This weekend I will put on the old running shorts, on an old man and run the Polkafest 5K. As an ex-marathon runner, a 5k should be easy. But age does take a toll on the body. The upside of age, is that I usually win, for no one else in my age group shows up.
Running for me is almost a spiritual experience. The race takes on a life of its own so for a time I can just enjoy the moments, and the other runners, some of whom have been a great real inspiration to me.
I was running in Dallas and at about mile 9, I noticed three guys passing me. One was holding hands with the man in the middle and the other on the other side talking to the man in the middle. As they passed I noticed that the guy in the middle was blind, and he was running faster than I was. I picked up the pace but could not catch him. I later learned that the blind man was named Harry. He had written a book about his life and how he dealt with his blindness.
In later races when I felt like quitting, I thought about Harry. He gave me the incentive not to quit. I never met the other man who inspired me, but I did get the story. The guy has lost his legs in Vietnam, but decided to scoot the New York marathon with his arms, and what were left of his legs.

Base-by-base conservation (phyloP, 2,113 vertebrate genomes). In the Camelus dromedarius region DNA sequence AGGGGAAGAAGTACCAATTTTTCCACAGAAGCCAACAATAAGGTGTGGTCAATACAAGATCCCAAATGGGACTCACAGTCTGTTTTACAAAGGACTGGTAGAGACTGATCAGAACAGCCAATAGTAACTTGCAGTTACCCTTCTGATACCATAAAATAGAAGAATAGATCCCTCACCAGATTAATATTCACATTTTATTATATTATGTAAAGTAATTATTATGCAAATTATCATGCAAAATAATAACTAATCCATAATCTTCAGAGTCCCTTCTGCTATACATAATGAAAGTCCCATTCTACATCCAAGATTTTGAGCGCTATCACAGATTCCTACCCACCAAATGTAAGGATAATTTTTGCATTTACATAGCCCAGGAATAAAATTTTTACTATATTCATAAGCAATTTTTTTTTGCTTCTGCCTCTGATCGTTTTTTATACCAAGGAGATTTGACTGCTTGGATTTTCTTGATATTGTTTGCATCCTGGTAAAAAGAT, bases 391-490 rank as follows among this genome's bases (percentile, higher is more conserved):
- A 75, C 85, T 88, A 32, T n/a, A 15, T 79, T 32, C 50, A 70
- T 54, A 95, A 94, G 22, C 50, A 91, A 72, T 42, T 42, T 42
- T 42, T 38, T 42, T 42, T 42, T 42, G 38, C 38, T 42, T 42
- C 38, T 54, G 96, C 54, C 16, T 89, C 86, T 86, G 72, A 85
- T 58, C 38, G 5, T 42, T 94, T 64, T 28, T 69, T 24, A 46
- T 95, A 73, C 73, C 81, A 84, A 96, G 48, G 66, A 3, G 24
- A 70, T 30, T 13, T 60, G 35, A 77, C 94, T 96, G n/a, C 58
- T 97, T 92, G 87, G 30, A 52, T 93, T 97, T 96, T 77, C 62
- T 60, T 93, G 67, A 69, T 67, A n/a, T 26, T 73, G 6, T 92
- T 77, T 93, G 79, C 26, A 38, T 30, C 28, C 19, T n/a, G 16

Someone discovered him during the race, knowing is would take days to finish the race. He was put up during the night and then back on the course during the day. A week later as he entered Central Park, the finish line was set up again and he got quite an ovation when crossing the finish. I wish I had been there.
Perhaps we should all look back and remember those who gave us the examples of courage and the incentive not to quit when the times get tough. Come to think of it, we could thank them, if they are still alive.